Explore the Fascinating History of the Dolder Grand’s Easter Tradition and Feast Your Eyes on its Magnificent Eggs and Art Installations
Discover the stunning Easter egg traditions of The Dolder Grand Hotel, including the 2023 floral creation inspired by Memphis Milano’s design, and the 2022 giant egg crafted from 12,000 carnations by Finnish artist Jani Leinonen. Dive into the intersection of art, design, and hospitality at this luxurious Zurich landmark.
A Floral Spectacle: 12,000 Carnations Bring Easter to Life at The Dolder Grand Hotel
The Dolder Grand Hotel in Zurich has long been known for its commitment to excellence in hospitality, luxury, and art. One of the hotel’s most celebrated traditions is its Easter egg floral decoration, which sees the entrance adorned with a stunning giant Easter egg each year. This year, visitors to the hotel were treated to a truly unique work of art, an awe-inspiring installation by the hotel’s floristry team.
This year’s Easter egg is dedicated to Peter Shire, one of the most important representatives of the Memphis Milano design collective. Shire’s famous work, the Big Sur sofa, is being honored with a 3.5-meter floral foam structure Easter egg that perfectly mimics the sofa’s shape. The egg contains circles, rectangles, and pyramids in five different colors and is made up of 12,000 real carnations. It will take two days to construct and will be on display at the hotel’s main entrance from April 6th for about one week.
An Unconventional Easter Egg: A Celebration of Memphis Milano at The Dolder Grand
As a retrospective summary of the Memphis Milano story, one could say that the group hit the ground running, turned everything on its head, and quickly dissolved again but managed to retain its relevance for decades to come. During a meeting in December 1980, the group, made up of designers, architects, and artists and led by the architect Ettore Sottsass, came to the decision to open up new dimensions within the international design world. Less than one year later, the collective opened its first exhibition at the Arc’74 Gallery in Milan where it showcased its furniture, lamps, clocks, and ceramics to the public.
The exhibition was a breath of fresh air. Instead of functional (but also boring) designs, the collective introduced a hitherto unprecedented playfulness into their work. This included bright and acute colors, daring combinations of material and form, a light-hearted approach to decorative elements and plastics, and, last but not least, a rejection of the notion that form follows function. The exhibited objects were not designed to blend into the room and quietly sit in the background but rather to draw the observer’s attention toward them and, at the same time, to push the boundaries of fine art.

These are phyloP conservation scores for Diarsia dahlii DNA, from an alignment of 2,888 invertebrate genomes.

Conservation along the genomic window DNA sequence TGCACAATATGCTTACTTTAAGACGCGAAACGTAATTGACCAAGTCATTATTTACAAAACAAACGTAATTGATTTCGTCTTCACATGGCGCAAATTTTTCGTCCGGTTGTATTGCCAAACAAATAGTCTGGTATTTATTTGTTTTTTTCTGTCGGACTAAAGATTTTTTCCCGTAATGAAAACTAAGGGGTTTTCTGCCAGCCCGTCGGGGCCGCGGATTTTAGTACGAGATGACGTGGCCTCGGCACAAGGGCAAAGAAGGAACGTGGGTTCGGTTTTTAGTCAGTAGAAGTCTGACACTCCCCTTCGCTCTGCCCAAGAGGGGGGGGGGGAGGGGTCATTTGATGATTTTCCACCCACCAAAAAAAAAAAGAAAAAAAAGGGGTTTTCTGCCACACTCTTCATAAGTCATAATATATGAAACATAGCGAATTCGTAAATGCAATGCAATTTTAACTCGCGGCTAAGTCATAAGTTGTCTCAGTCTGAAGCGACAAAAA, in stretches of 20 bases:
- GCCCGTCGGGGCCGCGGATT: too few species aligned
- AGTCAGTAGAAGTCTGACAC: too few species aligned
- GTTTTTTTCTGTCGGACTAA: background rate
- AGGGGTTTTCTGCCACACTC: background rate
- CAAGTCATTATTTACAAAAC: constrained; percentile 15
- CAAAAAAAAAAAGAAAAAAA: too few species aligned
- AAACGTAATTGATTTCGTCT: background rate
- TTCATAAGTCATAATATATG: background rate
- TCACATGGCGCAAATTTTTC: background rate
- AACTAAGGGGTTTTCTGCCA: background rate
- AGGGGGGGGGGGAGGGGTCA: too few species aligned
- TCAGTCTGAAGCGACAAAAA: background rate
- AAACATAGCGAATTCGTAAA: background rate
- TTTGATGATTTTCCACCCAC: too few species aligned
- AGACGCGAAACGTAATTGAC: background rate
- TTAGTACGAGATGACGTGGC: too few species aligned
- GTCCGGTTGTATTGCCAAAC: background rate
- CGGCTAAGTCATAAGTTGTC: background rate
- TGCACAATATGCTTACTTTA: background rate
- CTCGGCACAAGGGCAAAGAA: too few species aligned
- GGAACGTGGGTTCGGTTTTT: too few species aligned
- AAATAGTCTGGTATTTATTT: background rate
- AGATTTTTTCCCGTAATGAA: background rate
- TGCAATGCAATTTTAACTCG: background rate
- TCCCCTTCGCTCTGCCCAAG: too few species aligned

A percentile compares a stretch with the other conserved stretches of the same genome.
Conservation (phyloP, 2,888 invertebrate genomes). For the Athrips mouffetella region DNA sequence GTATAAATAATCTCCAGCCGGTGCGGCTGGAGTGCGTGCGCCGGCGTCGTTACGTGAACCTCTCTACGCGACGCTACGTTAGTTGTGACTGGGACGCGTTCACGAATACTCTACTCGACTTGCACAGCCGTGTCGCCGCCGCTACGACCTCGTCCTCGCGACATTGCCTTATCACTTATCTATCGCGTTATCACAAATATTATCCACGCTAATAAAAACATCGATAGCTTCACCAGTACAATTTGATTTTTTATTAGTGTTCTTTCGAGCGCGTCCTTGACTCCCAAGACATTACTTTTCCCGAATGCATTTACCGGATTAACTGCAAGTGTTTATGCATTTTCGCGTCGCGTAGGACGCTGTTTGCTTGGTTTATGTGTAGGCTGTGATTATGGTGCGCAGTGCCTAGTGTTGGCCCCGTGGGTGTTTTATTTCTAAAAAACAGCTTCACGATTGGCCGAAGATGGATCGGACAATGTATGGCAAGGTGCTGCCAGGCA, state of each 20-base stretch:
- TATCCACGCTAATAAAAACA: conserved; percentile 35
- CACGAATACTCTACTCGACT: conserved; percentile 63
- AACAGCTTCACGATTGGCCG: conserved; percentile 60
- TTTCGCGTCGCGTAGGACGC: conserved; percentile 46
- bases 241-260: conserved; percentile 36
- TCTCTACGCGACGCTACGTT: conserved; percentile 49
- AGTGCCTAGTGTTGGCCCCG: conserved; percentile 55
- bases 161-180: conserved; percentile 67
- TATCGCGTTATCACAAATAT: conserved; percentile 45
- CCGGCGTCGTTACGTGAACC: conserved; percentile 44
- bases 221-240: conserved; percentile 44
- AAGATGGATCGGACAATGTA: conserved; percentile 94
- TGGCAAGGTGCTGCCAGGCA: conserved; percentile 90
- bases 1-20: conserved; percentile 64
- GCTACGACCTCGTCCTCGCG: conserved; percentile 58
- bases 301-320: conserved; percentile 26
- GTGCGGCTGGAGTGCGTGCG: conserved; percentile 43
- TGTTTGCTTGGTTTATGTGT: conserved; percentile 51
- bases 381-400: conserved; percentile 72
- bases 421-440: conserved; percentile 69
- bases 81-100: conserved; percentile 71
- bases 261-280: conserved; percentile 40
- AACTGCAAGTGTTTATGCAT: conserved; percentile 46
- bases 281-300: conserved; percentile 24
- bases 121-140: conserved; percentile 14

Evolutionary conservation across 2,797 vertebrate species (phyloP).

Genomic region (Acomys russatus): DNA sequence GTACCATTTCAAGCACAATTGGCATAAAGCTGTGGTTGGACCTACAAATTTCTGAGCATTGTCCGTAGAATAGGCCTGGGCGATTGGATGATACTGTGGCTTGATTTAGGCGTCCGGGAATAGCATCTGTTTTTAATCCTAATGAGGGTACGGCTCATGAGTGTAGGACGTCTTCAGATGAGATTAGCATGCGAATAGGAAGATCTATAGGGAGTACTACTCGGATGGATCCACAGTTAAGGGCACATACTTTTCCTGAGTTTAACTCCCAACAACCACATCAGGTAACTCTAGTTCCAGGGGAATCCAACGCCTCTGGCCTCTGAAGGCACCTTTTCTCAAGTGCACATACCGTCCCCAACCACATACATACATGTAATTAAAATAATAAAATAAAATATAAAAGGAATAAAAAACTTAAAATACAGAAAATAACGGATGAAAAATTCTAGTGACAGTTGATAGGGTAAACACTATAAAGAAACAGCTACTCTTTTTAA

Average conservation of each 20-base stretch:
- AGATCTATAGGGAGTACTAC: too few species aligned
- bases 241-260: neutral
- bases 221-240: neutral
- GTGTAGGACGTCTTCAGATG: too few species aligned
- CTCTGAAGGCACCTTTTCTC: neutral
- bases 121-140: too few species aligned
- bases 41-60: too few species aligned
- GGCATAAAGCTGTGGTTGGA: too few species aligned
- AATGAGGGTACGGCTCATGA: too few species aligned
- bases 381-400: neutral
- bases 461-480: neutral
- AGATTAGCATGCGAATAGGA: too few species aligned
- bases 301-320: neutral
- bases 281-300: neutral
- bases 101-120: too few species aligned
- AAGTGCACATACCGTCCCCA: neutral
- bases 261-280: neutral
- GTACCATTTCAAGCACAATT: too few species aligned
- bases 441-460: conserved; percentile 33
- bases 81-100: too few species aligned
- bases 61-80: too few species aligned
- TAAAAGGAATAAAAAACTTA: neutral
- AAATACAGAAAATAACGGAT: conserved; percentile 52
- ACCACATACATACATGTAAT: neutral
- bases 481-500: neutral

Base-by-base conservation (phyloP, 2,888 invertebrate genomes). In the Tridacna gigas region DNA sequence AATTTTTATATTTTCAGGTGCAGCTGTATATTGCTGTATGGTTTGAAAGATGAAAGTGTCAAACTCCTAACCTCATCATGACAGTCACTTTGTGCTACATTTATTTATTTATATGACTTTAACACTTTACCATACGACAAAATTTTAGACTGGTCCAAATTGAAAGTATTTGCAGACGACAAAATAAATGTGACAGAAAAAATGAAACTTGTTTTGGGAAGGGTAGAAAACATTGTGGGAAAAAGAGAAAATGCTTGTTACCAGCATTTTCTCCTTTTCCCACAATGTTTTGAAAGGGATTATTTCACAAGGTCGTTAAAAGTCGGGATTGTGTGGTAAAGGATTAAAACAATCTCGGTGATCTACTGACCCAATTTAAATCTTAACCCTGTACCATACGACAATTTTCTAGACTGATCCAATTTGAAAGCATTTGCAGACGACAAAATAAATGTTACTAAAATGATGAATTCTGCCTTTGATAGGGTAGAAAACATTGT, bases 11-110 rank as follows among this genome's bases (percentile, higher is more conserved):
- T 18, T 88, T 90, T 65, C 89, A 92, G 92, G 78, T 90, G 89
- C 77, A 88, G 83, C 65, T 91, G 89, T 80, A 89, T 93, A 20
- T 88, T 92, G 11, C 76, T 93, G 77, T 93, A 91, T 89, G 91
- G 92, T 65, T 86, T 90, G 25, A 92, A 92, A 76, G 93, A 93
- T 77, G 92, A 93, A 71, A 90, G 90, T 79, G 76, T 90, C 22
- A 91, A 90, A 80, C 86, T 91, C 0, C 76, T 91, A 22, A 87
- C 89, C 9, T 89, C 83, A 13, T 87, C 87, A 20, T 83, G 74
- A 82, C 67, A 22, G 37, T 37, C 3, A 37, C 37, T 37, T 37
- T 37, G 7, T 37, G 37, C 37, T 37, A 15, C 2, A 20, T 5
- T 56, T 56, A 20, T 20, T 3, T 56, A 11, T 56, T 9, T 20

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One of the most important minds within Memphis Milano was Peter Shire, born in 1947 in Los Angeles. Big Sur is one of Shire’s most famous works and was designed by him in 1986 for Memphis Milano. Its wood with various types of lacquer, which allows different elements to stand out, along with the piece’s asymmetrical silhouette gives Big Sur a bold character. Shire created art you can sit on, and not just anywhere – in the Dolder Grand too! The upholstered piece of furniture is one of over 100 famous pieces of artwork from over 90 artists that belong to the hotel’s art collection.
From War Zones to Art Installations: Jani Leinonen’s Message through Seeds
In 2022, the Dolder Grand commissioned world-renowned artist Jani Leinonen from Finland to design a giant Easter egg that would take center stage in the hotel’s elegant foyer or “Steinhalle.” The egg was created out of 12,000 carnations and took 4 hard-working florists 2 full days to construct. Standing 2.5 meters high, this impressive egg was a unique work of art that delighted visitors for a week.
In front of the giant Easter Egg was an installation entitled “Seeds in Their Pocket” by Jani Leinonen. The installation displayed dried flowers that the artist found in war zones, each with a tag of the name of the country in which he found it. When Russia invaded Ukraine, Jani read a newspaper article about a Ukrainian woman giving a Russian soldier sunflower seeds to put in his pocket so that flowers would grow at the place where he dies. Jani said “For me, this is a really strong image of war. I discovered that flowers grow on many of the battlefields in these war-torn countries, and it’s mostly the national flowers of the countries.”
See all the floral Easter Eggs of The Dolder Grand from the past years:
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